Blake, Stephen (2021). Volcanoes. In: Alderton, David and Elias, Scott A. eds. Encyclopedia of Geology, 2nd edition, Volume 2. London, UK: Academic Press, pp. 258–276.

DOI: https://doi.org/10.1016/B978-0-08-102908-4.00057-6

URL: https://www.sciencedirect.com/referencework/978008...


A volcano is constructed from rock materials produced by the eruption and solidification of molten rock (magma) at the surface of the Earth (or other planetary body). Earth’s 1545 active volcanoes are not distributed randomly. They are only found above zones of partial melting within the upper mantle caused by plate tectonics or mantle convection. While partial melting generates magma of basaltic composition, subsequent igneous processes beneath volcanoes lead to a wide range of compositions being erupted. Volcanic eruptions range from relatively benign effusive eruptions of lava, to discrete explosions, and to continuous explosive discharge of magma. The style of eruption is determined by the magma’s chemical composition, viscosity, volatile content and volatile solubility, the magma’s ascent rate, the degree to which gas stays trapped within the rising magma, and environmental controls on the cooling and confinement of the magma once it has left the vent. These variables, and hence eruptive style, may change during an eruption. Eruption size, measured on a magnitude scale based on the mass of erupted magma, covers about 10 orders of magnitude (105 to 1015 kg). The largest magnitude historic eruption (of Tambora volcano in 1815) produced about 7 × 1013 kg (33 km3) of magma; it caused 61,000 deaths and had global environmental impacts.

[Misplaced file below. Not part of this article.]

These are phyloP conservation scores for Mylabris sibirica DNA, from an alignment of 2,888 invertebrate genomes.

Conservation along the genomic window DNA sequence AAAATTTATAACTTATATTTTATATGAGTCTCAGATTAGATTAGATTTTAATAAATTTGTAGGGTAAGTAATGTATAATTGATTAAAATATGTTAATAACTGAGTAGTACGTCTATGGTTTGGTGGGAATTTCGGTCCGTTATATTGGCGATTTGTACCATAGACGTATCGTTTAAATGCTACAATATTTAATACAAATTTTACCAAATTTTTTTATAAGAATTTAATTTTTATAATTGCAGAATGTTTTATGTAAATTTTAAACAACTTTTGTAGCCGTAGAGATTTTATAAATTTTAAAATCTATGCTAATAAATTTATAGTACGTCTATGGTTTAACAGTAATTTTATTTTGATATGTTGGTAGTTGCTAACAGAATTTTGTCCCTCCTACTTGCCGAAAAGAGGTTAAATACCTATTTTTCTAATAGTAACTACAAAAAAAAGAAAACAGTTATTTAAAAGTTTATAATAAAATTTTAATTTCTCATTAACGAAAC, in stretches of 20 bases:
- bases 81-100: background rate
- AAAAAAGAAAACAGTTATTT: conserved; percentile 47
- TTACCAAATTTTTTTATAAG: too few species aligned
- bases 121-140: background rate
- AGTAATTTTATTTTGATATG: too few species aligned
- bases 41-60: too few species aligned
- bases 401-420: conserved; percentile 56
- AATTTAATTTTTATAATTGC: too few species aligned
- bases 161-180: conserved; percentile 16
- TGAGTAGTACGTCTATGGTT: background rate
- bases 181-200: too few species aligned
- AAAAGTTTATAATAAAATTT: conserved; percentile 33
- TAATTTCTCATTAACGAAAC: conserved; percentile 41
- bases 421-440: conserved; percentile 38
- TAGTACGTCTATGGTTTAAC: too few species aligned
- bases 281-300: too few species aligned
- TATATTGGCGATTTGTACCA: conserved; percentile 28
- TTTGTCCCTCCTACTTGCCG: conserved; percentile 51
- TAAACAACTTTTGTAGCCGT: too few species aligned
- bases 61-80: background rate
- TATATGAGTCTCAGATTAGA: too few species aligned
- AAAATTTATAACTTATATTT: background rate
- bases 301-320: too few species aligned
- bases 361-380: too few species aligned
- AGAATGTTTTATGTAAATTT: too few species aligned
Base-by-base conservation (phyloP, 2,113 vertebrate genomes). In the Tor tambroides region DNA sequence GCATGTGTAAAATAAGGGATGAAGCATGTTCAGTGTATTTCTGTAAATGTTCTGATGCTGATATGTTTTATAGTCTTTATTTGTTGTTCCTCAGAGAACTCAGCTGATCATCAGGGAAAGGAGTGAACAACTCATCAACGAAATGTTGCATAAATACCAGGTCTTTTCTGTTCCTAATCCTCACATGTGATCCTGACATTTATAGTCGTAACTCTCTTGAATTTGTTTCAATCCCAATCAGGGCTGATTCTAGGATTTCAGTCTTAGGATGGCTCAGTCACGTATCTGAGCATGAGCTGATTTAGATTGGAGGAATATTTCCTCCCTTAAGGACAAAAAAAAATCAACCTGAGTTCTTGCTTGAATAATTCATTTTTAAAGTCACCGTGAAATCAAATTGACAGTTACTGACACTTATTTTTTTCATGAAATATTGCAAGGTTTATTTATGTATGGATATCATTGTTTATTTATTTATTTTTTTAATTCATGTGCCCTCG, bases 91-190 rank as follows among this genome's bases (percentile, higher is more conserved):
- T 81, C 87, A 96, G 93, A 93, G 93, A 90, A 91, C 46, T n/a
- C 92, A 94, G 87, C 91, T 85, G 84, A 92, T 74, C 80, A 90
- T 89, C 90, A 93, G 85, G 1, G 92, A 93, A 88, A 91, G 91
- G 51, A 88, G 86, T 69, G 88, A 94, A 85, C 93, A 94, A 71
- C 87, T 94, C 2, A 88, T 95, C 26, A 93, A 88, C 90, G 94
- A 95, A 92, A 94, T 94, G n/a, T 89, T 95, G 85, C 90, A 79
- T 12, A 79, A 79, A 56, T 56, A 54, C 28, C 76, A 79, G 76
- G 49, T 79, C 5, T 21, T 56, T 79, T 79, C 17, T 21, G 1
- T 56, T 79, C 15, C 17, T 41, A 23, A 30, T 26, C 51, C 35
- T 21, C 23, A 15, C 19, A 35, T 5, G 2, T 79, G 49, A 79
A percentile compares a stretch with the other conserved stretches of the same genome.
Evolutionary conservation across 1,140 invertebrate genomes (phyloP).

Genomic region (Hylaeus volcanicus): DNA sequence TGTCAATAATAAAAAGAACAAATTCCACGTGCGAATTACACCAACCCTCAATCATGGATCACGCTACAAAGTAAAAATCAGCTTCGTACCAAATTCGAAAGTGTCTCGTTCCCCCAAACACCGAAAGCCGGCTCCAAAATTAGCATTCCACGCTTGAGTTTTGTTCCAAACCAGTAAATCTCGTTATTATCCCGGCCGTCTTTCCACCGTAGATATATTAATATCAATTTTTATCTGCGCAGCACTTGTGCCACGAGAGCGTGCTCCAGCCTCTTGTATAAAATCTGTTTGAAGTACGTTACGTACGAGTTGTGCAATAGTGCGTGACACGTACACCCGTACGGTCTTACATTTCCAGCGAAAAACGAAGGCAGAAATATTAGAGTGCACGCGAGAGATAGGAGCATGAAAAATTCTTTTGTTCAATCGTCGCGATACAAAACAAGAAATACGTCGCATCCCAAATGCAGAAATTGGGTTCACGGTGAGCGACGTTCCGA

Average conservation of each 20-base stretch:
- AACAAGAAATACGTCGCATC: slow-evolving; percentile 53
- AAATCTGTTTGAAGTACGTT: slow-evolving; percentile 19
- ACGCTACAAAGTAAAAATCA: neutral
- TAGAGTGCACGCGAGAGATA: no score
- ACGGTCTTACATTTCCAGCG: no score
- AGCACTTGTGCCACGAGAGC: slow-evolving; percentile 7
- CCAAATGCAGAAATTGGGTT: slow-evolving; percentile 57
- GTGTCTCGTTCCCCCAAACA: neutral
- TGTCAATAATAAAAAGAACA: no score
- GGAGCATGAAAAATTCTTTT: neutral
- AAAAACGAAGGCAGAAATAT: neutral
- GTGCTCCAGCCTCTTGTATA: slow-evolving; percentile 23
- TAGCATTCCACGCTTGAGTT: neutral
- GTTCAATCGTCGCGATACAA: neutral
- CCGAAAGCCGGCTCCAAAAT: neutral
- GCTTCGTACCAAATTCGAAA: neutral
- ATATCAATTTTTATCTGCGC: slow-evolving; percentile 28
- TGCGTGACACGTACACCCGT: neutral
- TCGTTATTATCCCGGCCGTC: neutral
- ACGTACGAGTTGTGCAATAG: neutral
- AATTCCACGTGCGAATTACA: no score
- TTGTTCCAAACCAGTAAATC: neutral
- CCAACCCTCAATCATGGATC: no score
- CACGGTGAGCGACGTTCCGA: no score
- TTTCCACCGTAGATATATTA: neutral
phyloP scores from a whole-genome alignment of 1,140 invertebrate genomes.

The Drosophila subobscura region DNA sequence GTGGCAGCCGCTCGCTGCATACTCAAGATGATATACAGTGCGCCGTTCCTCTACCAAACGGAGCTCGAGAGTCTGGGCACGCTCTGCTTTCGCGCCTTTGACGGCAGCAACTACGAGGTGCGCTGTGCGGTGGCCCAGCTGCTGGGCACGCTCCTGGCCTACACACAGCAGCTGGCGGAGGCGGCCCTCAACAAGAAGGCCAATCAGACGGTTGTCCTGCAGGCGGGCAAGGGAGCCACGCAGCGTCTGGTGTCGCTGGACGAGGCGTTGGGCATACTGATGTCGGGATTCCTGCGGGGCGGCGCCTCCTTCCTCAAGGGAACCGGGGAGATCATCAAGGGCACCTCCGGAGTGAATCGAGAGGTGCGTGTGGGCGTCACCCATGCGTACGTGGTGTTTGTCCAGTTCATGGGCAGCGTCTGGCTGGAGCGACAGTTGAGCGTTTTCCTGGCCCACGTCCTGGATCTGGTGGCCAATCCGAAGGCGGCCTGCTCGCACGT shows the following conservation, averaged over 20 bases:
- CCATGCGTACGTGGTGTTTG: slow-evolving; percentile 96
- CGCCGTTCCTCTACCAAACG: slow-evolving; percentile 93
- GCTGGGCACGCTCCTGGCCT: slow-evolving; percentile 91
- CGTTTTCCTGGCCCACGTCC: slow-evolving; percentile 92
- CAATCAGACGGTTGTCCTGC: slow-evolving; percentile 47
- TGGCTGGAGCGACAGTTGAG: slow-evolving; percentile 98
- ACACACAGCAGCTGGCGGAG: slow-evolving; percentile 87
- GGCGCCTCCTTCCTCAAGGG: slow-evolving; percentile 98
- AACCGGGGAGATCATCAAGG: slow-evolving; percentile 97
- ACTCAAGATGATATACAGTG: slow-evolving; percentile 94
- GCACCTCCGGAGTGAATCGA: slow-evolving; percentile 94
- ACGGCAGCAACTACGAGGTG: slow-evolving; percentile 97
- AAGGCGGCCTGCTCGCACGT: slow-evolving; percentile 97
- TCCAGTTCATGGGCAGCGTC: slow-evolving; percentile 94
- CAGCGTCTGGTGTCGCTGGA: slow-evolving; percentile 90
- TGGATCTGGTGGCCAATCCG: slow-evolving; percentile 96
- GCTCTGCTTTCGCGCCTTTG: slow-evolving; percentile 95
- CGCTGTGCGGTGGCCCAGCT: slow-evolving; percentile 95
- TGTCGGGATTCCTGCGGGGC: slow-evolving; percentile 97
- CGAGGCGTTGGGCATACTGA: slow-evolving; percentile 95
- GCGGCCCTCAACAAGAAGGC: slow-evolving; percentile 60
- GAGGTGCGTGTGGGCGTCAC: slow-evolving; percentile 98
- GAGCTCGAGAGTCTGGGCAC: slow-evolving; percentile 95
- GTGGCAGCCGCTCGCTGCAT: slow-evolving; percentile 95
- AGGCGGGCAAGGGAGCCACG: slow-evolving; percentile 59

Volcanic eruptions pose hazards to life, societies and environmental systems. Hazards derive from the covering of land by lava flows; the effects of explosions and pyroclastic density currents; and the injection of volcanic gas and particles into the troposphere and stratosphere. Volcanoes are monitored using field geology and measurements of seismicity, ground deformation, thermal emissions and gas emissions. These techniques are the basis of increased understanding of volcanoes and the development of methods to better forecast future eruptions.

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